I took this to mean that he was trying to make sure he kept his heart rate above a certain point, not only during his workout but after it too.
Well, I ventured, its, er, kind of annoying.
Oh, Im sorry, he said, looking surprised. Ill take it off.
Which he did. Which was nice of him. But it was amazing to me that someone could think that it wouldnt be annoying. Is technology making us insane, or is it simply revealing new dimensions of our ever-present egotism?
Whats commendable about Fresh Gear, and keeps it from turning off non-techies, is that its aware of problems like this. It pokes gentle fun at many of the goods and gadgets on display, but admires their ingenuity nonetheless, even when they seem pointless or half-crazy. Thus, while he was demonstrating the G-Bag, show regular Brett Larson performed a skit where he was out on the street trying to talk to someone but couldnt hear what they were saying because of the rap blasting from his backpack. I cant hear you, my musics up too loud, he shouted. Point taken.
One of the best programs on TechTV is Performance, a weekly examination of how technology affects contemporary sport. Its the perfect antidote to those moronic segments NBC airs during the Olympics in which tearful athletes recall how devastated they were when their beloved grandma died, or how they overcame a life-threatening disease to come back and win the gold. There is no sentiment on Performance, just information. Its here, for instance, that youll get a preview of the tennis racket of the future (its computerized and adjusts string tension according to an opponents game) or watch an Olympic rower make minute changes in her posture after studying a video-based movement analysis of her rowing technique. Theres nothing romantic about sport on Performance; its really more like a science in which even a tiny technological advantage can make the difference between victory and defeat. The gap between robot wars and human sports seems to be closing rapidly. Athletes arent remote-controlled yet, but it takes an awful lot of trainers, nutritionists, psychologists, computers and specialized equipment to help them win a race.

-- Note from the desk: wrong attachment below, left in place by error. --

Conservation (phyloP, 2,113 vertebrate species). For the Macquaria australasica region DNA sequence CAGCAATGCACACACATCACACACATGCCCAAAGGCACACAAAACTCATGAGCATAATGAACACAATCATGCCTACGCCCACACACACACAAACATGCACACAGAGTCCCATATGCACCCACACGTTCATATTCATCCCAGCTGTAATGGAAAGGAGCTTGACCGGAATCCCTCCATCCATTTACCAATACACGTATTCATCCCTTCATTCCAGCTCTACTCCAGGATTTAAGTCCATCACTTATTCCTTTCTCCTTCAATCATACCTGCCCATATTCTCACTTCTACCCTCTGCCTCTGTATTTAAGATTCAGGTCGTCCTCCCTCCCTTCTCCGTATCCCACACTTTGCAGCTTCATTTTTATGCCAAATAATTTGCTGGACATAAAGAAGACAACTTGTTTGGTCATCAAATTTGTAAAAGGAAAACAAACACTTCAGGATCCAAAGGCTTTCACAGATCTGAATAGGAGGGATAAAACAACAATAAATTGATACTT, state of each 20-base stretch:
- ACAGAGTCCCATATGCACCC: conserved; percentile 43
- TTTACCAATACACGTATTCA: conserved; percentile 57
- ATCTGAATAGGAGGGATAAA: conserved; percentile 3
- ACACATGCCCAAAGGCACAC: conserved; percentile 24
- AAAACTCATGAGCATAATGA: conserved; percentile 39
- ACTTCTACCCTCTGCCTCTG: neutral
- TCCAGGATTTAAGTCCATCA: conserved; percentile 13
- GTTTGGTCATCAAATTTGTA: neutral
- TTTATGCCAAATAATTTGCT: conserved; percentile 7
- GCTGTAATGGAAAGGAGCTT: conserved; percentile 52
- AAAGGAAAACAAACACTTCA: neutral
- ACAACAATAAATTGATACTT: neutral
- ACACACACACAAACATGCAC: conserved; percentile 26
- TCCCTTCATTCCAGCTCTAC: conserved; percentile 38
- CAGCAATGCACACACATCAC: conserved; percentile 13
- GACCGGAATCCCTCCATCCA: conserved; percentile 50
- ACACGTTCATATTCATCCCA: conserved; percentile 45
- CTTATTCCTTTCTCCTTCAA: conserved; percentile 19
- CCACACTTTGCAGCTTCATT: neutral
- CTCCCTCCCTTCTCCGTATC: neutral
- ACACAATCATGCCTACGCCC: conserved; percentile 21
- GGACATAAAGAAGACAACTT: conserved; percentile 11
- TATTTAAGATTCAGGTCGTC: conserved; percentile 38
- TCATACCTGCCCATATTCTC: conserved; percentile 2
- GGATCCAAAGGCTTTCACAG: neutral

Youll find other good things on TechTV, depending on your tastes. X-play previews new video games; CyberCrime tackles topics like Internet revenge, fraudulent collectibles and assassination sites; Wired for Sex takes on intersexuals, cyber cruising and 21st-century fetishes; and gadget-happy Spy School is James Bond for geeks. One of the best things Ive seen on the channel was a documentary about narcolepsy on the series Secret, Strange and True. It seems that while studying sleep disorders, scientists have stumbled on what keeps us awake in the first place. Its orexin, a chemical produced by the brain, and once it is manufactured as a drug it has the potential not only to cure narcolepsy but also to keep us awake all the time. To some people, that might sound attractive think of all you could do if you didnt have to sleep but the big fear, said the programs narrator, is that orexin could usher in a 24-hour society that would turn us all into automatons. The whole world could become one huge hive of worker drones.
Funny, I thought that had already happened. Evidently the filmmakers thought so too, because as the narrator tremblingly voiced her fears, we were treated to sped-up films of commuters zipping up escalators, popping in and out of subways and swarming the sidewalks. Ive seen footage like this hundreds of times, but the added thought of people working around the clock made it compellingly creepy. Its also plausible, in an Invasion of the Body Snatchers sort of way. After all, since we cant work, shop or watch commercials when were asleep, how much longer will we be permitted to just close our eyes and doze off for hours on end? Not for long, I reckon. Beep beep beep beep beep . . .
Get the This Week's Top Stories Newsletter
Every week we collect the latest news, music and arts stories — along with film and food reviews and the best things to do this week — so that you’ll never miss LA Weekly's biggest stories.